OK – so I’m climbing on the latest news headlines – forgive me, but I do see an analogy that is important for IT leaders to be aware of. Current business conditions mean this is a great time for CIO’s to clean up their back yards, and aggressively “kick the IT legacy problem in the teeth” as one of my Scottish clients used to say. Also, it’s Spring, and a great time to do some Spring Cleaning of the house of IT.
What Are IT Toxic Assets?
I’m using the term to cover any IT asset or capability that is a net drain on value – i.e., the net cost of keeping it is greater than the business value it delivers. Toxic IT assets can include:
- Hardware (computers, servers, printers, storage, routers, power supply equipment, etc.)
- Software (applications, tools, system software, etc.)
- People (anyone on the IT budget)
Let’s take hardware first. We tend to get lazy when it comes to replacing hardware that is no longer delivering enough value to cover its cost. Old Fred in accounting likes using the ancient fax machine because he’s never bothered to learn how to use the neat new scanner that sits right next to the fax. So, rather than fight with Fred, we leave the behemoth machine there, taking up space, consuming electricity and giving off heat the equivalent of a small town, and needing non-standard and expensive paper roll supplies. Or the old PC’s that nobody is using, or is ever going to use, but that sit around gathering dust because… well because it’s easy to let them sit there.
Just like in our private lives, we accumulate “stuff” and don’t clear it out until we move (perhaps not even then!) Or until some exceptional event is upon us that motivates the clear out. And, boy does it feel good when we’ve finished! And so does the Salvation Army or whatever needy cause you’ve donated the stuff to!
Software is a similar problem. First, there’s licences and maintenance fees we are paying for stuff that is not being used. There’s excess fees we are paying for “premium services” or “extended editions” that aren’t needed. We put the full MS Office Suite on every PC, whether it is needed or not. Second, there’s the legacy stuff who’s functionality was replaced long ago by an ERP or whatever, but that still has one or two users of an old report. Those users could get a virtually identical report using the ERP’s report writer or query tool, but they can’t be bothered to learn it.
Then there’s the people. Dr. Judy Bardwick, occasional research associate of mine, and noted author, speaker, and management consultant specializing in the psychology of the corporate environment, has written and talked extensively about the “entitlement culture,” and IT is by no means immune to this. IT professionals sometimes tend to attach themselves to specific systems, feeding and taking care of them. There’s always tweaks to be made, and end users are always asking for enhancements. Some of these tweaks and enhancements are essential, but from my experience, many are “nice to haves” rather than “must haves” and nobody is really figuring out the full life cycle costs and value to determine if they are really cost-justified. I guess that may be OK when times are flush (though I don’t really believe it’s responsible use of resources) but under the current economic climate, it borders on criminal behavior!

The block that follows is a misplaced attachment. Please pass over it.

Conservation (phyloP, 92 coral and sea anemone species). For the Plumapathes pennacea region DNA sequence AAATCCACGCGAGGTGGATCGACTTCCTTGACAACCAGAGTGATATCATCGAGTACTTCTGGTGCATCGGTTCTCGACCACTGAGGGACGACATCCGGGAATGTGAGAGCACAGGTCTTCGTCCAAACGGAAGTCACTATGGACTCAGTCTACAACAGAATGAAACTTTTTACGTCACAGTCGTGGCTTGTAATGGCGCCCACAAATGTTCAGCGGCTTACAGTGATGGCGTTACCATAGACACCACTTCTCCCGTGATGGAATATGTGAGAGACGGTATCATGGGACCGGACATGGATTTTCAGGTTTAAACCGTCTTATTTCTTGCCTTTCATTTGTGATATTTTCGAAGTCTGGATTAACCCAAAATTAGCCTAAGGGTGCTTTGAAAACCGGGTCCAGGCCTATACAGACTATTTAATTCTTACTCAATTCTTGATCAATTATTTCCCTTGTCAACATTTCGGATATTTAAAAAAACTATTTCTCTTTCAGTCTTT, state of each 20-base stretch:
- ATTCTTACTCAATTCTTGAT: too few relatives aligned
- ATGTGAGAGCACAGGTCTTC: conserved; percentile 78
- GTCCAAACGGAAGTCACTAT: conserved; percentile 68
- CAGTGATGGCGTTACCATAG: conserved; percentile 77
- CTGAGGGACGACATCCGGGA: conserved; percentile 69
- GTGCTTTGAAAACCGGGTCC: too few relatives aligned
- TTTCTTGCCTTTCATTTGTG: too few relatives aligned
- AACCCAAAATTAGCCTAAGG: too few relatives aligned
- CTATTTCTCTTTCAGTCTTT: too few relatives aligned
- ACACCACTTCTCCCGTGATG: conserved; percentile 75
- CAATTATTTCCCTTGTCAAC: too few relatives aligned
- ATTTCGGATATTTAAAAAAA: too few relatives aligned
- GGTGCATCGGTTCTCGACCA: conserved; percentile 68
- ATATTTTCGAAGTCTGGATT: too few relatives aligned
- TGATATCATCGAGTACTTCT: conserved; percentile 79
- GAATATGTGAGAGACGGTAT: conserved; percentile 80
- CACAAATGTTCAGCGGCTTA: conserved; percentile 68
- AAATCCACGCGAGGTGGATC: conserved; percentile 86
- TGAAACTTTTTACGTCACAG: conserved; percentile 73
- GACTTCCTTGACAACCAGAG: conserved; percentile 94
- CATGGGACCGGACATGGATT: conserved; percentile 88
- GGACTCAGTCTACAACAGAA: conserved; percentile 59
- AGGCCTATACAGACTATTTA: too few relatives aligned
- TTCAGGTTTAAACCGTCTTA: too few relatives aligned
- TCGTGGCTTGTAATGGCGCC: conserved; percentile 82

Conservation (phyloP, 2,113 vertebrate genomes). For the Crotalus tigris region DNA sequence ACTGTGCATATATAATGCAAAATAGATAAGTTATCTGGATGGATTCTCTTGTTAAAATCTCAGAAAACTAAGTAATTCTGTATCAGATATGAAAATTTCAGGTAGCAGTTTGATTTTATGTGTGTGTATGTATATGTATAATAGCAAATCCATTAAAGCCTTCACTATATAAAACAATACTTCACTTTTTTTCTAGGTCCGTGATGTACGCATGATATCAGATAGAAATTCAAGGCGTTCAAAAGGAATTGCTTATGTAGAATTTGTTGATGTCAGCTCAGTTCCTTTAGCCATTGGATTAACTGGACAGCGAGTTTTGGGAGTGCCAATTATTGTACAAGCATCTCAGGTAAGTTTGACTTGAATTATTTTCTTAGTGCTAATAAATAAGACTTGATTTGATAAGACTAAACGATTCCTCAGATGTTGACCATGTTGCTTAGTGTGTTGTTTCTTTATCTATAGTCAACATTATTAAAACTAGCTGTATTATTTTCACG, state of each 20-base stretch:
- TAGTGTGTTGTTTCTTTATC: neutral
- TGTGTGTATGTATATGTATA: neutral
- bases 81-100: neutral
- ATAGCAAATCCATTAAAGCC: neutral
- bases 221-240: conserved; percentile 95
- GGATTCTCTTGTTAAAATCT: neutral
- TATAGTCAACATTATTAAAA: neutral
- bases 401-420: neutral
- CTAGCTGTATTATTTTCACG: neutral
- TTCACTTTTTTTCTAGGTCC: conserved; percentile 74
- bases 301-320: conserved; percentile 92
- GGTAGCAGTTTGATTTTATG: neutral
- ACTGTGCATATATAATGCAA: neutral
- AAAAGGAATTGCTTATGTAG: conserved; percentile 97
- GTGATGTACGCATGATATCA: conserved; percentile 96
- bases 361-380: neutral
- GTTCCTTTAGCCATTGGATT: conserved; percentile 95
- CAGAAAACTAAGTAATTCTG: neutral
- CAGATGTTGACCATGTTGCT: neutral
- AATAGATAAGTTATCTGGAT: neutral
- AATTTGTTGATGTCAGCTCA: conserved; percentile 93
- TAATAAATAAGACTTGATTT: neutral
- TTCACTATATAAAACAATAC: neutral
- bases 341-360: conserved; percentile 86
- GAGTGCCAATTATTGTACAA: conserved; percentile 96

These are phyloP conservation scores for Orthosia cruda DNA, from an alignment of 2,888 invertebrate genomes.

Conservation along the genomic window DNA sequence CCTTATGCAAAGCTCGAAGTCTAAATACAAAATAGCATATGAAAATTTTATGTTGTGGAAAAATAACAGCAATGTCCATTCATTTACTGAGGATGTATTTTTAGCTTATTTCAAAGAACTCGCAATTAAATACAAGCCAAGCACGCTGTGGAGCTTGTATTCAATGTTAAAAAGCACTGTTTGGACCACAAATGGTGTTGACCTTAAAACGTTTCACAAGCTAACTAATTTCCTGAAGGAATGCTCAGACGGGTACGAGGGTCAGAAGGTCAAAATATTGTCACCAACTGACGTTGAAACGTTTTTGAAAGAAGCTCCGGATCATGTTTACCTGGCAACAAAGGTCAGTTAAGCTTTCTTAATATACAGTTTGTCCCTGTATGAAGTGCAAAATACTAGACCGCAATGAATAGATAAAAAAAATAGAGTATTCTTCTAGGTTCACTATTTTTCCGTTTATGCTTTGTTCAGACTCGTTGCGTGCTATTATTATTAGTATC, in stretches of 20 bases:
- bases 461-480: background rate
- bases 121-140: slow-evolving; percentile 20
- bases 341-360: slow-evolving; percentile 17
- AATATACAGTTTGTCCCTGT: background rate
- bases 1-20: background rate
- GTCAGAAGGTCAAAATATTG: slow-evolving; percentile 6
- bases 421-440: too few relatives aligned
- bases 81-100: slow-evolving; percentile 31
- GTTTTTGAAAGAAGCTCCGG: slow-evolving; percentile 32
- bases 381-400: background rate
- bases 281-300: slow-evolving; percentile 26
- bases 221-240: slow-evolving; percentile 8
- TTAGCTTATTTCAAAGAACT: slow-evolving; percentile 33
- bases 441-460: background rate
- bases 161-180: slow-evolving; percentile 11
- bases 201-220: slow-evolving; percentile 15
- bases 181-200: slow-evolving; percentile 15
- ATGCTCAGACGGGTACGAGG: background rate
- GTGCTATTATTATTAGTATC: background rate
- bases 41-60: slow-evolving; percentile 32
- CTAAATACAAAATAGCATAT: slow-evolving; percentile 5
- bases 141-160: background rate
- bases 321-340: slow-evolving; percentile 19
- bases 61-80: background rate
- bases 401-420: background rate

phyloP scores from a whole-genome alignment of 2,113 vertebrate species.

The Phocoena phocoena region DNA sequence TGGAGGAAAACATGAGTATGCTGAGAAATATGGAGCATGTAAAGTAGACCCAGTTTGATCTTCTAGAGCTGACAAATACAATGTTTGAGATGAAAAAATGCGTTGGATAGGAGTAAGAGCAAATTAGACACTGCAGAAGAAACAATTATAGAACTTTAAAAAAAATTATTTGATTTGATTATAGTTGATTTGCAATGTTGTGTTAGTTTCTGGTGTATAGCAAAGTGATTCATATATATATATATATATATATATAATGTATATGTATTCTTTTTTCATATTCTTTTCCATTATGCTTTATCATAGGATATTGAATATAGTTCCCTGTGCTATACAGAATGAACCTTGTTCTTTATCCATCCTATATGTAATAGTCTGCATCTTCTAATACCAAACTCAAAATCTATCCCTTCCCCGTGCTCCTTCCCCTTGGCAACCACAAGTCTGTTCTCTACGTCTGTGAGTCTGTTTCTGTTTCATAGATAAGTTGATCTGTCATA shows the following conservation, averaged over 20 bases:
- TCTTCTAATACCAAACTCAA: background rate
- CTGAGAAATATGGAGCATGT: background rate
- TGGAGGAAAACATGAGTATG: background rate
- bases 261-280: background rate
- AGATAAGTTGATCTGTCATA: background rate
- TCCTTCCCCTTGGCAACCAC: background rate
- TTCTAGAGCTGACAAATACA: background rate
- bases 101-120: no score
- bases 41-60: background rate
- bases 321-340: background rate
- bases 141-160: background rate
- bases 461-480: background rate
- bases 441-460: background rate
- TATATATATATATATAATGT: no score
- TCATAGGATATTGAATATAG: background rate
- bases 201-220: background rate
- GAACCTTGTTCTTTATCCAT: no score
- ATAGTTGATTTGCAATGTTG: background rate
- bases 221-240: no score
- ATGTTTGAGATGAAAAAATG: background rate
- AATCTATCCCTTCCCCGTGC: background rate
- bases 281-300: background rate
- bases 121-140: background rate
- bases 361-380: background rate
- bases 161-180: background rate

A classic example of a toxic policy is the “unfunded mandate” from headquarters.
In an effort to streamline accounting, all divisions and functions must align to the new Corporate Chart of Accounts. Please see the policy document CP10478xPP04921z dated February 1, 2009, and please bring your accounting codes into compliance by June 1, 2009.
To the person in accounting who came up with the policy, it makes all the sense in the world, and will save their department a quarter headcount. To the IT organization, who is being hit with unfunded mandates such as this from different corporate folk every week of the year, they add significant headcount, and/or detract from higher value generating activities.
Other toxic policies include too liberal a provisioning of personal computing devices (people getting devices that don’t need them, or getting way more device than they need).
So, What’s a Poor CIO To Do?
Rule 1 – be ruthless! Don’t be a victim! Take control! Use the economic climate as air cover to do some serious toxic asset remediation. One strategy I’ve seen work well is to pick a target – say 15% of the total asset base, for example – to eliminate over a 6 month period. Enlist your business partners in the effort – it can be a good way to create some goodwill in those key relationships.
Rule 2 – leverage business-IT governance to ensure you really do have the air cover you need to make the changes.
Rule 3 – create motivation among the IT organization to help find and eliminate the toxic assets. Create a competition, with some kind of reward (need not be financial) and recognition for (a) finding target opportunities, and (b) eliminating these opportunities.
Rule 4 – this is a great opportunity to experiment with Social Networking – to make the targeting and elimination of toxic IT assets a collaborative exercise!
(Image courtesy of Investorshub)